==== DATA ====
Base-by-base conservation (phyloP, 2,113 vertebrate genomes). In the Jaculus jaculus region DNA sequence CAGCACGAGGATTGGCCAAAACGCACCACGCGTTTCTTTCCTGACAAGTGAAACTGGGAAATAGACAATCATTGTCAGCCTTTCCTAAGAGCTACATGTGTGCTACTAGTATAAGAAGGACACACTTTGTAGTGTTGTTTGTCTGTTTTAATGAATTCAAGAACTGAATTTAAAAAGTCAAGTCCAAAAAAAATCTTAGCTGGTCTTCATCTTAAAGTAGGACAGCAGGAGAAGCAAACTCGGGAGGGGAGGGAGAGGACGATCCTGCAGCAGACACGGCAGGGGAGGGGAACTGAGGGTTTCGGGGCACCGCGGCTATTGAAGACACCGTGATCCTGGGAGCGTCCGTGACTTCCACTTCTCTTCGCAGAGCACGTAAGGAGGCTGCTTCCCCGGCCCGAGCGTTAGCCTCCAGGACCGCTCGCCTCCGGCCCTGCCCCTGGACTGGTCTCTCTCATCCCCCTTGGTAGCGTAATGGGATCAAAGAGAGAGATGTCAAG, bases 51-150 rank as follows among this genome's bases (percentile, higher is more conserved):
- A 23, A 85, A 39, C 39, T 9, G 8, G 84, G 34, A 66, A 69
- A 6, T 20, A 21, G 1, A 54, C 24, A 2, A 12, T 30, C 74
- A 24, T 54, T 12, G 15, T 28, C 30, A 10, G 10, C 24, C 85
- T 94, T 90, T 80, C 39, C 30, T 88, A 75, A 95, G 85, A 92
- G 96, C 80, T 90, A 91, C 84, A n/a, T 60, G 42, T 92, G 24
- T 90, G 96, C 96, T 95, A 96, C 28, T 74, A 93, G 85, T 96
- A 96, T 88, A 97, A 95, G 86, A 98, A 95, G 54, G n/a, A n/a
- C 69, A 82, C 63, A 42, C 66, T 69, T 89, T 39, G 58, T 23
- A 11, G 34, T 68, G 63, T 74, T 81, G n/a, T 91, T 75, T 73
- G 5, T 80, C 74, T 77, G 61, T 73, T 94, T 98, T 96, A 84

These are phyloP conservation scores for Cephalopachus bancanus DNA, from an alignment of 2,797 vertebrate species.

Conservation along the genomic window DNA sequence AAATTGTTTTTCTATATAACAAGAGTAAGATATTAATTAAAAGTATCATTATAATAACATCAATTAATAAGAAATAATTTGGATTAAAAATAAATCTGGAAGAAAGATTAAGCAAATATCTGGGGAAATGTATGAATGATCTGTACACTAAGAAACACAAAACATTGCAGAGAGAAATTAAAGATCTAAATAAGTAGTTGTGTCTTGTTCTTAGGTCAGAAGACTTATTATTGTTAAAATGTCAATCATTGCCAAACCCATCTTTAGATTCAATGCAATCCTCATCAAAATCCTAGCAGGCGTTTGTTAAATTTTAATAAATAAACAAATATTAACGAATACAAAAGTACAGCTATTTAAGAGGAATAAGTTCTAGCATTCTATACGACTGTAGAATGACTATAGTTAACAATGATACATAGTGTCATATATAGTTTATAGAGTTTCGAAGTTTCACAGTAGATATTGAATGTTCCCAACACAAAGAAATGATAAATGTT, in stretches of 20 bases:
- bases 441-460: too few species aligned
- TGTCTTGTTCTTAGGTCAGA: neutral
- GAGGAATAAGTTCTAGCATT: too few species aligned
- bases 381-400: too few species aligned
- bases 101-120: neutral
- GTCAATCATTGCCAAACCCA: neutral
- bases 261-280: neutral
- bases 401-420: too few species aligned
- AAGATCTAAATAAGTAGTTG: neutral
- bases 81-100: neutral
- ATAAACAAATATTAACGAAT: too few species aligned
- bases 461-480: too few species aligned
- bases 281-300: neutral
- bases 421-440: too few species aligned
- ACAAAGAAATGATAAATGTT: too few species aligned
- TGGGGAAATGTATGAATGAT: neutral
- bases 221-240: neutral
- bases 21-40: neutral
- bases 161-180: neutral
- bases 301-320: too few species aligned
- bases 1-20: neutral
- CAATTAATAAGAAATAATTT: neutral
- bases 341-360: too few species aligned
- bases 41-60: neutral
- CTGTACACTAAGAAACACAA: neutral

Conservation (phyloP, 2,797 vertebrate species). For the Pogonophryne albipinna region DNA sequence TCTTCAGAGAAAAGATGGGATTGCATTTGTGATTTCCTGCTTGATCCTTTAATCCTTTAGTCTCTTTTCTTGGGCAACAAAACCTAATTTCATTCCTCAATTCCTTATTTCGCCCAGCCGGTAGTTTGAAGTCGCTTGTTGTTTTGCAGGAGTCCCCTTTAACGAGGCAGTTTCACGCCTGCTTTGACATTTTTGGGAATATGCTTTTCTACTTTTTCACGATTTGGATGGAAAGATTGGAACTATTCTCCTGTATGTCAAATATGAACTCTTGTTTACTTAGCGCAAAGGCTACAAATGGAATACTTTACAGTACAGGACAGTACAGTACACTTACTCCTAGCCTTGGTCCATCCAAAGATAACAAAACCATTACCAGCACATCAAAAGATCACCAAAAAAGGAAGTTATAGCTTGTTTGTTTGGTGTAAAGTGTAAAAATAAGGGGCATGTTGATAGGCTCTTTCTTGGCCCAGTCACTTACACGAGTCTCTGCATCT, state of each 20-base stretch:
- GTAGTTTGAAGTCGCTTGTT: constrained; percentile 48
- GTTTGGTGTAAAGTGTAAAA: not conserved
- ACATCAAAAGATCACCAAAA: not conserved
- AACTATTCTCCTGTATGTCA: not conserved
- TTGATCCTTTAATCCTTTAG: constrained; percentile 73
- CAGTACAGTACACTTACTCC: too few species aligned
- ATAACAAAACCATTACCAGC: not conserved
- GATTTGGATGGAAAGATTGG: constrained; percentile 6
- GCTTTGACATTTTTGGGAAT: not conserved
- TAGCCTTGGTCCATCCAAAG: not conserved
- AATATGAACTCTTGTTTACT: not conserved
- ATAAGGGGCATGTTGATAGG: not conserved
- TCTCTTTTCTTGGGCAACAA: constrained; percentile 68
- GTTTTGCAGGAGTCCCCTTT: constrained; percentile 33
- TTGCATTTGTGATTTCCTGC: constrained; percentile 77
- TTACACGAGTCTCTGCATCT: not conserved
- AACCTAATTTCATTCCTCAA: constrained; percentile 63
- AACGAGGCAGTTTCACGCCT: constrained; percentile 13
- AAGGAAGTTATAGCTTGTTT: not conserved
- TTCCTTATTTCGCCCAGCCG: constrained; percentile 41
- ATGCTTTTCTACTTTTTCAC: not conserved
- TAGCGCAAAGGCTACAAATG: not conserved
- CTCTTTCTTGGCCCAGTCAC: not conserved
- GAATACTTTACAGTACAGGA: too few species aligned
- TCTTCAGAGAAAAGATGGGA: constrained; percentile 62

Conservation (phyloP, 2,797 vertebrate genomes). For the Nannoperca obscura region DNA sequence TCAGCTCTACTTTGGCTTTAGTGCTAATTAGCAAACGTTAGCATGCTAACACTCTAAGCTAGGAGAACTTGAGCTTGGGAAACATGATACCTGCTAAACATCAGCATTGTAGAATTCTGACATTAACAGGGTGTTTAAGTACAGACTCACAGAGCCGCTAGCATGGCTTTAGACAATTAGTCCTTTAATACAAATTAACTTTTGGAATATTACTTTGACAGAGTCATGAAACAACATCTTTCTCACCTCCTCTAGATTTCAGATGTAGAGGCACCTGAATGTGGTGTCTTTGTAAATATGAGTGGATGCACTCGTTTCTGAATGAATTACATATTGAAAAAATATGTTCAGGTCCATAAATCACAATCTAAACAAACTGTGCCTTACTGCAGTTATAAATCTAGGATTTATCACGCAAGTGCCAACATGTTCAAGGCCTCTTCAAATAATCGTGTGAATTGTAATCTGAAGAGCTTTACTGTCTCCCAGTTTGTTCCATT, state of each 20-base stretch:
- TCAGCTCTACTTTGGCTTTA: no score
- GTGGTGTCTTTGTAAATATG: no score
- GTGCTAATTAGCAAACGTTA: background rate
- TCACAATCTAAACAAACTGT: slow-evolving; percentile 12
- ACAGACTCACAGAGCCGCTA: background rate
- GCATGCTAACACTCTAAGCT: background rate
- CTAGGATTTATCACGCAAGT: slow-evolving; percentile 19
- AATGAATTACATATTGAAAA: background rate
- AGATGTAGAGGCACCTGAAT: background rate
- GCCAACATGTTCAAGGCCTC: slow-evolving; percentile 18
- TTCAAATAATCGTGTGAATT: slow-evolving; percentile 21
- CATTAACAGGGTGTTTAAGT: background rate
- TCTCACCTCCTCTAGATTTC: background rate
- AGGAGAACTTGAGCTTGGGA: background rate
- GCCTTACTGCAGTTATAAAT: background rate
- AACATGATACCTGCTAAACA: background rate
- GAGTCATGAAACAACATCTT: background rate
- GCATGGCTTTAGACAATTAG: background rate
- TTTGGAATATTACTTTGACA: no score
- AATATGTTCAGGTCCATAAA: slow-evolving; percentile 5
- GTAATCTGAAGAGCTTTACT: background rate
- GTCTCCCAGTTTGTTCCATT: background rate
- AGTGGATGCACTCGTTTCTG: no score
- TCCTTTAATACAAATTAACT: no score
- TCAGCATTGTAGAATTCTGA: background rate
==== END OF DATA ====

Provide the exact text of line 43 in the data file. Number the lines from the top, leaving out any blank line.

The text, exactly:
- AACTATTCTCCTGTATGTCA: not conserved